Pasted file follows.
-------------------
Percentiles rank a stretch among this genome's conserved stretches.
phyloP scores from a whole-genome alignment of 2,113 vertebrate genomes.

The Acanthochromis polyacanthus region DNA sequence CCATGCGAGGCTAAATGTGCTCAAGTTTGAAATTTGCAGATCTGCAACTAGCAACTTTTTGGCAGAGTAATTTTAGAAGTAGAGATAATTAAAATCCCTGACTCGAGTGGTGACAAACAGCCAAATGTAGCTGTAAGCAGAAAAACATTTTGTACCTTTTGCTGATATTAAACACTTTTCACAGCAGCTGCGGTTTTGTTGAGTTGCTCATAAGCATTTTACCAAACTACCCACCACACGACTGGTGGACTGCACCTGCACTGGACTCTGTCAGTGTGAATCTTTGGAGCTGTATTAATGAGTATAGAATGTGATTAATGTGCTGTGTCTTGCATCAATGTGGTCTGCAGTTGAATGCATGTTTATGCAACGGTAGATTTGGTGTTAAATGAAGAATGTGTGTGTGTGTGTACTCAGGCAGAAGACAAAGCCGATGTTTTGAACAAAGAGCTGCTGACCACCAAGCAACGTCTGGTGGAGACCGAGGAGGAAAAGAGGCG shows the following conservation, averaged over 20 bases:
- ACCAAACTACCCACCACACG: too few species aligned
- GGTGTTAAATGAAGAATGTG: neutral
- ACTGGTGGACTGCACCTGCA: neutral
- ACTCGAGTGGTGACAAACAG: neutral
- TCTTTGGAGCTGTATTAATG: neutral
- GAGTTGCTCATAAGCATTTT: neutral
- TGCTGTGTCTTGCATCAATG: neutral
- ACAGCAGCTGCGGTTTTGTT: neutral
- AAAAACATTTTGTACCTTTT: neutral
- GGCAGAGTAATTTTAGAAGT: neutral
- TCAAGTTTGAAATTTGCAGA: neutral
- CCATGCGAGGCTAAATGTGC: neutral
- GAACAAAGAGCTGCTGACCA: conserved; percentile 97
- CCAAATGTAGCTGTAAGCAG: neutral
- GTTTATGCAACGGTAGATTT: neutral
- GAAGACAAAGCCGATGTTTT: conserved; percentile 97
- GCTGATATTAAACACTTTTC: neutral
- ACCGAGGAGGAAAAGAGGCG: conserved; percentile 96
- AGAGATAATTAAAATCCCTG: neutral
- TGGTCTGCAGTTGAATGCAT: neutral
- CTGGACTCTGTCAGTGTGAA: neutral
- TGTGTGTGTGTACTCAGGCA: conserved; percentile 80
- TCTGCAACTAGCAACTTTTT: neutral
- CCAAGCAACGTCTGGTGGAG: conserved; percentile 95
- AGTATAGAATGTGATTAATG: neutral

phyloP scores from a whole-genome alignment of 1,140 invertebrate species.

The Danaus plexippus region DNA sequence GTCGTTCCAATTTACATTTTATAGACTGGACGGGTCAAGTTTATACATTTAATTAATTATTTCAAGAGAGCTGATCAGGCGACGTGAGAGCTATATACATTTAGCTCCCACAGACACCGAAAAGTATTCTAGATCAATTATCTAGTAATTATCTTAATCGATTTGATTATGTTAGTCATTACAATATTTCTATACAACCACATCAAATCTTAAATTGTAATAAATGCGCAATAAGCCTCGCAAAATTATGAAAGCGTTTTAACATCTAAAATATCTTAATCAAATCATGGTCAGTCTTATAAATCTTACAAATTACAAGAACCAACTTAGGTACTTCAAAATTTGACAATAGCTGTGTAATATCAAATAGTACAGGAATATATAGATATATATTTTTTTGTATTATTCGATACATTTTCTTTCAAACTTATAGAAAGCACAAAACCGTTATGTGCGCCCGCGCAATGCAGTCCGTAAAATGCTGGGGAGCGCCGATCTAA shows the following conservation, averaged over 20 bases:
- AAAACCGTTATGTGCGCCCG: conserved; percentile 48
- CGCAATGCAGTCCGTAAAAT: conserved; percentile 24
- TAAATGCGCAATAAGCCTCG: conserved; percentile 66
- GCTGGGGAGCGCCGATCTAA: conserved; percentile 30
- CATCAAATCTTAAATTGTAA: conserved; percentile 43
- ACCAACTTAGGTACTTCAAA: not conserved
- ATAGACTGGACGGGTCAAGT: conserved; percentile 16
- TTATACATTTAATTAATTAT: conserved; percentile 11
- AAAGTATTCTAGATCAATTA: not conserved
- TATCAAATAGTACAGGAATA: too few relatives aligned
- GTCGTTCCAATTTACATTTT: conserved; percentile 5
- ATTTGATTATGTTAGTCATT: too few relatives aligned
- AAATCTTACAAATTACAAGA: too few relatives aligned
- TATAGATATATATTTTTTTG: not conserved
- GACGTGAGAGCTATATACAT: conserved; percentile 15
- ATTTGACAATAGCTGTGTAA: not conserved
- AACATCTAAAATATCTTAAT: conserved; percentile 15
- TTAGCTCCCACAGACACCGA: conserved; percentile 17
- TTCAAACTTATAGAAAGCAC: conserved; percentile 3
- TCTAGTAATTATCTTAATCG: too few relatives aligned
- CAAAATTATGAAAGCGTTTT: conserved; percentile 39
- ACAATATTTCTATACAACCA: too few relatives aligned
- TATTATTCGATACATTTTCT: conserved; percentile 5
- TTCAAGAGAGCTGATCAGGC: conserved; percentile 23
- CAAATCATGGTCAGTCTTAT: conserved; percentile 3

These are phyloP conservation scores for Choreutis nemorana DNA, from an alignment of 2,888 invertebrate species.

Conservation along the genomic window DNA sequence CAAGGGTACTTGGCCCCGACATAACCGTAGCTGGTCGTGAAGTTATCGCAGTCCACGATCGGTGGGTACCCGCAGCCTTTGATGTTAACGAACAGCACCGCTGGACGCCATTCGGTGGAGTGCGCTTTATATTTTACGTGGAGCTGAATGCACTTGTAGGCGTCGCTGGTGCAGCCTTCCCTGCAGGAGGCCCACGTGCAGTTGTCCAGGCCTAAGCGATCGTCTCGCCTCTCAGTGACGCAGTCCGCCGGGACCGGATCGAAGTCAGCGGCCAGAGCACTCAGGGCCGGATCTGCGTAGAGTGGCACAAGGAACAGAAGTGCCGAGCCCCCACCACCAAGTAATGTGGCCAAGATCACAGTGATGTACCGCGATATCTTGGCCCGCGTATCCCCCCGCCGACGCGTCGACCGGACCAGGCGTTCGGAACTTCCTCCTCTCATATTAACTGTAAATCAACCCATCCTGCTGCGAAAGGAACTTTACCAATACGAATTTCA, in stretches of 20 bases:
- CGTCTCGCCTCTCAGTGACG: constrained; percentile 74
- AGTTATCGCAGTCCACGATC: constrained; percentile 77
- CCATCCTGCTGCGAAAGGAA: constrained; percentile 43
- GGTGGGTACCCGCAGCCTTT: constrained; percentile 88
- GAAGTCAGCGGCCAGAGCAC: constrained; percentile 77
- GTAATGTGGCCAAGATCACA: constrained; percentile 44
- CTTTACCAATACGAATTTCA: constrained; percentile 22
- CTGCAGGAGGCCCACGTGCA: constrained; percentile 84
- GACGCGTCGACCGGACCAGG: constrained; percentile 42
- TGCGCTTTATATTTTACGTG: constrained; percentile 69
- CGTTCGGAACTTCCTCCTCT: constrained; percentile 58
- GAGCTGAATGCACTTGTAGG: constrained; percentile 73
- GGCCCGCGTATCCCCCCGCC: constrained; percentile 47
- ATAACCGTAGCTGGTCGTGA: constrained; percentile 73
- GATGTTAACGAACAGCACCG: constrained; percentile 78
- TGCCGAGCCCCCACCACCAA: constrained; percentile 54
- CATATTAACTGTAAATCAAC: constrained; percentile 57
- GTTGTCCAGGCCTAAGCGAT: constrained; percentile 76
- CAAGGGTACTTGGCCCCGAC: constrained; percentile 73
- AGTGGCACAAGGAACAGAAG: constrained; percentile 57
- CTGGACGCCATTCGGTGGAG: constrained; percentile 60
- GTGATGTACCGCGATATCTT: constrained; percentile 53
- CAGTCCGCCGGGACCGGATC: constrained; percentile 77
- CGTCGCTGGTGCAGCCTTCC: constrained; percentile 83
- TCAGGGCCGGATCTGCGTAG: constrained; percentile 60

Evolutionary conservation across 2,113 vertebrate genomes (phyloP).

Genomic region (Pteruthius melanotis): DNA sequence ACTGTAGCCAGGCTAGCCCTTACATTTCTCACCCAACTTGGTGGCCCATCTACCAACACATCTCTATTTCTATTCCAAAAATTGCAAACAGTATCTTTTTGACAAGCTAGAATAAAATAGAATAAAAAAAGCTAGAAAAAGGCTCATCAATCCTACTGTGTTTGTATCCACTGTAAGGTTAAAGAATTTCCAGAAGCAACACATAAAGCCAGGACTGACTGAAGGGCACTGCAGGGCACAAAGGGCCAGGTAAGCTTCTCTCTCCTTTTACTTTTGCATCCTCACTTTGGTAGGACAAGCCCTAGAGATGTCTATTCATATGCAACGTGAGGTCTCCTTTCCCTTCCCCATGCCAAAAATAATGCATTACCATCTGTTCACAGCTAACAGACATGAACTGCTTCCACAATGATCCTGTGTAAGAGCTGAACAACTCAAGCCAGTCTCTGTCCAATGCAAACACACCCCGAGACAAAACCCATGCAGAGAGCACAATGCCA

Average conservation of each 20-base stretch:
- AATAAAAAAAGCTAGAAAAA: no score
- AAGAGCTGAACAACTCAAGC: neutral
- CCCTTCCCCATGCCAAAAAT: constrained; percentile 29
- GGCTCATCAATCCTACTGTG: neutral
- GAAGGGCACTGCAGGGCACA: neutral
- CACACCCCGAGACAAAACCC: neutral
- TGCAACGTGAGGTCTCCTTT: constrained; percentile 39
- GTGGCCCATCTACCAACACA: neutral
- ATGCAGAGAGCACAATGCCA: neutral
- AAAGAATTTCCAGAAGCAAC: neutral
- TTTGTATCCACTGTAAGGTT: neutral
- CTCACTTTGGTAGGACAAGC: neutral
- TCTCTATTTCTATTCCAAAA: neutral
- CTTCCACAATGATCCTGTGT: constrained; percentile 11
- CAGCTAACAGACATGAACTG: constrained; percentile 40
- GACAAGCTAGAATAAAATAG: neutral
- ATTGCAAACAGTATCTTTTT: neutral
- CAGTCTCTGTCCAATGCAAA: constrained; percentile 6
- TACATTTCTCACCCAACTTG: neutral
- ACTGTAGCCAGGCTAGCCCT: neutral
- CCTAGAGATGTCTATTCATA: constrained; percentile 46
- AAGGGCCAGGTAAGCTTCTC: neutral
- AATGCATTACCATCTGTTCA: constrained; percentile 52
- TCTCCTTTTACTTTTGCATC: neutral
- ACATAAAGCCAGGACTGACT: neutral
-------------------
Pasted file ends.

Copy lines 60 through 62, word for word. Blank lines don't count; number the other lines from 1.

- CCATCCTGCTGCGAAAGGAA: constrained; percentile 43
- GGTGGGTACCCGCAGCCTTT: constrained; percentile 88
- GAAGTCAGCGGCCAGAGCAC: constrained; percentile 77